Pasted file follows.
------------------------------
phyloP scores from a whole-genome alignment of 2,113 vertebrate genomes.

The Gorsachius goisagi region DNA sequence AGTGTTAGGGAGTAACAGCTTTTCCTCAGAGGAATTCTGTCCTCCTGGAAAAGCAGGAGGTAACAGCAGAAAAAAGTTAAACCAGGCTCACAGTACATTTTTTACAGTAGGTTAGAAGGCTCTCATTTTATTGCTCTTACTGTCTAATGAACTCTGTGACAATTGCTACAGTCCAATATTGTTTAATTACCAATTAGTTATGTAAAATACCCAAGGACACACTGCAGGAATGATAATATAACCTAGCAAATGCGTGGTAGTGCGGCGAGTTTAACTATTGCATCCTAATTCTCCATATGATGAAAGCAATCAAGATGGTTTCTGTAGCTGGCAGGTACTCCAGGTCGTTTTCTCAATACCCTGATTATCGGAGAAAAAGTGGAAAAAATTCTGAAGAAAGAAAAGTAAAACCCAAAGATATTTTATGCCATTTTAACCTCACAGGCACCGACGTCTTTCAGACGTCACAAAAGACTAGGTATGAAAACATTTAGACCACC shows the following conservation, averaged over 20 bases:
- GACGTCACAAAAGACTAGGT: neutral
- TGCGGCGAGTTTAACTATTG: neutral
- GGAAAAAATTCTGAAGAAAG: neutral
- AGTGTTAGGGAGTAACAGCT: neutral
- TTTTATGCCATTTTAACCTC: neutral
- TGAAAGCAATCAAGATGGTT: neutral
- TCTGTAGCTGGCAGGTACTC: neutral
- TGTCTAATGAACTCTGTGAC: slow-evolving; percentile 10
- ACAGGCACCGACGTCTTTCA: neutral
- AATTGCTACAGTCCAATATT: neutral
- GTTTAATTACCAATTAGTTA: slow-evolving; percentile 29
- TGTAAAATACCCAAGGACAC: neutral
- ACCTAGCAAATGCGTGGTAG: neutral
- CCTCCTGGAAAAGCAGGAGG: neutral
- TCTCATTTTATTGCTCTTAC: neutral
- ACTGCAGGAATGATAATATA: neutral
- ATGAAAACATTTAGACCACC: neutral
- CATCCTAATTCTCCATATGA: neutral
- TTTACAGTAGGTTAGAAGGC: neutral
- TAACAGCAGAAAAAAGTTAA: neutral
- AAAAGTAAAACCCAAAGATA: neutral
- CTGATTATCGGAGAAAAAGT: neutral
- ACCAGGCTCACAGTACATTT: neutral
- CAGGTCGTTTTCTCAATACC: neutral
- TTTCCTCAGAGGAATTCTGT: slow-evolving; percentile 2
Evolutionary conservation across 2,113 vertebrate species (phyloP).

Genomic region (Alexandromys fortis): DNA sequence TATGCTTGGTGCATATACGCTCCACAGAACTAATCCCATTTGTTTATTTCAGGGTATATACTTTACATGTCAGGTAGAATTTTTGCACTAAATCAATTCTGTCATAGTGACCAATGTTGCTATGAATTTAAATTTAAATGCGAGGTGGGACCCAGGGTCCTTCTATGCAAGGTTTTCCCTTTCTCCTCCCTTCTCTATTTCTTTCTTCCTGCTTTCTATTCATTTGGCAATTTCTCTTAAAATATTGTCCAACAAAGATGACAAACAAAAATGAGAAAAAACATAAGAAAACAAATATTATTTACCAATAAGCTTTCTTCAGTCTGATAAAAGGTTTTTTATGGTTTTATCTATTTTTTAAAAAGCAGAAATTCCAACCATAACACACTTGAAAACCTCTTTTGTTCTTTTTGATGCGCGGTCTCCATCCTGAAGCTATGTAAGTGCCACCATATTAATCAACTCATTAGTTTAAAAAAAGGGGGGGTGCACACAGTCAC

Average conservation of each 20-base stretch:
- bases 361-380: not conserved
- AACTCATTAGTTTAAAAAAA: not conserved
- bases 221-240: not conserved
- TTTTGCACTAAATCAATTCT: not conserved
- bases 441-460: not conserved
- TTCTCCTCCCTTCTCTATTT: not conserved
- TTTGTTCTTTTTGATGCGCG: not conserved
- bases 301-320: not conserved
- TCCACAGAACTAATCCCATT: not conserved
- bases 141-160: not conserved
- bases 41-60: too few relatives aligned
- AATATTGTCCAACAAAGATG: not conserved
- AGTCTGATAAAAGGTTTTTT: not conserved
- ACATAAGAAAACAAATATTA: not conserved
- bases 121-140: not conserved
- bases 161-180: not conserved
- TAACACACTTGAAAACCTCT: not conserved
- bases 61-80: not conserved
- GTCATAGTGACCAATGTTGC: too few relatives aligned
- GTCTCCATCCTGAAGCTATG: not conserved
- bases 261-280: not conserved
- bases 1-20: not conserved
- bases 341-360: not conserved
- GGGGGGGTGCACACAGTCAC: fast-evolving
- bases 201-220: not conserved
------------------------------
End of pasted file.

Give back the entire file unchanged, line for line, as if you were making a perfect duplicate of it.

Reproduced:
phyloP scores from a whole-genome alignment of 2,113 vertebrate genomes.

The Gorsachius goisagi region DNA sequence AGTGTTAGGGAGTAACAGCTTTTCCTCAGAGGAATTCTGTCCTCCTGGAAAAGCAGGAGGTAACAGCAGAAAAAAGTTAAACCAGGCTCACAGTACATTTTTTACAGTAGGTTAGAAGGCTCTCATTTTATTGCTCTTACTGTCTAATGAACTCTGTGACAATTGCTACAGTCCAATATTGTTTAATTACCAATTAGTTATGTAAAATACCCAAGGACACACTGCAGGAATGATAATATAACCTAGCAAATGCGTGGTAGTGCGGCGAGTTTAACTATTGCATCCTAATTCTCCATATGATGAAAGCAATCAAGATGGTTTCTGTAGCTGGCAGGTACTCCAGGTCGTTTTCTCAATACCCTGATTATCGGAGAAAAAGTGGAAAAAATTCTGAAGAAAGAAAAGTAAAACCCAAAGATATTTTATGCCATTTTAACCTCACAGGCACCGACGTCTTTCAGACGTCACAAAAGACTAGGTATGAAAACATTTAGACCACC shows the following conservation, averaged over 20 bases:
- GACGTCACAAAAGACTAGGT: neutral
- TGCGGCGAGTTTAACTATTG: neutral
- GGAAAAAATTCTGAAGAAAG: neutral
- AGTGTTAGGGAGTAACAGCT: neutral
- TTTTATGCCATTTTAACCTC: neutral
- TGAAAGCAATCAAGATGGTT: neutral
- TCTGTAGCTGGCAGGTACTC: neutral
- TGTCTAATGAACTCTGTGAC: slow-evolving; percentile 10
- ACAGGCACCGACGTCTTTCA: neutral
- AATTGCTACAGTCCAATATT: neutral
- GTTTAATTACCAATTAGTTA: slow-evolving; percentile 29
- TGTAAAATACCCAAGGACAC: neutral
- ACCTAGCAAATGCGTGGTAG: neutral
- CCTCCTGGAAAAGCAGGAGG: neutral
- TCTCATTTTATTGCTCTTAC: neutral
- ACTGCAGGAATGATAATATA: neutral
- ATGAAAACATTTAGACCACC: neutral
- CATCCTAATTCTCCATATGA: neutral
- TTTACAGTAGGTTAGAAGGC: neutral
- TAACAGCAGAAAAAAGTTAA: neutral
- AAAAGTAAAACCCAAAGATA: neutral
- CTGATTATCGGAGAAAAAGT: neutral
- ACCAGGCTCACAGTACATTT: neutral
- CAGGTCGTTTTCTCAATACC: neutral
- TTTCCTCAGAGGAATTCTGT: slow-evolving; percentile 2
Evolutionary conservation across 2,113 vertebrate species (phyloP).

Genomic region (Alexandromys fortis): DNA sequence TATGCTTGGTGCATATACGCTCCACAGAACTAATCCCATTTGTTTATTTCAGGGTATATACTTTACATGTCAGGTAGAATTTTTGCACTAAATCAATTCTGTCATAGTGACCAATGTTGCTATGAATTTAAATTTAAATGCGAGGTGGGACCCAGGGTCCTTCTATGCAAGGTTTTCCCTTTCTCCTCCCTTCTCTATTTCTTTCTTCCTGCTTTCTATTCATTTGGCAATTTCTCTTAAAATATTGTCCAACAAAGATGACAAACAAAAATGAGAAAAAACATAAGAAAACAAATATTATTTACCAATAAGCTTTCTTCAGTCTGATAAAAGGTTTTTTATGGTTTTATCTATTTTTTAAAAAGCAGAAATTCCAACCATAACACACTTGAAAACCTCTTTTGTTCTTTTTGATGCGCGGTCTCCATCCTGAAGCTATGTAAGTGCCACCATATTAATCAACTCATTAGTTTAAAAAAAGGGGGGGTGCACACAGTCAC

Average conservation of each 20-base stretch:
- bases 361-380: not conserved
- AACTCATTAGTTTAAAAAAA: not conserved
- bases 221-240: not conserved
- TTTTGCACTAAATCAATTCT: not conserved
- bases 441-460: not conserved
- TTCTCCTCCCTTCTCTATTT: not conserved
- TTTGTTCTTTTTGATGCGCG: not conserved
- bases 301-320: not conserved
- TCCACAGAACTAATCCCATT: not conserved
- bases 141-160: not conserved
- bases 41-60: too few relatives aligned
- AATATTGTCCAACAAAGATG: not conserved
- AGTCTGATAAAAGGTTTTTT: not conserved
- ACATAAGAAAACAAATATTA: not conserved
- bases 121-140: not conserved
- bases 161-180: not conserved
- TAACACACTTGAAAACCTCT: not conserved
- bases 61-80: not conserved
- GTCATAGTGACCAATGTTGC: too few relatives aligned
- GTCTCCATCCTGAAGCTATG: not conserved
- bases 261-280: not conserved
- bases 1-20: not conserved
- bases 341-360: not conserved
- GGGGGGGTGCACACAGTCAC: fast-evolving
- bases 201-220: not conserved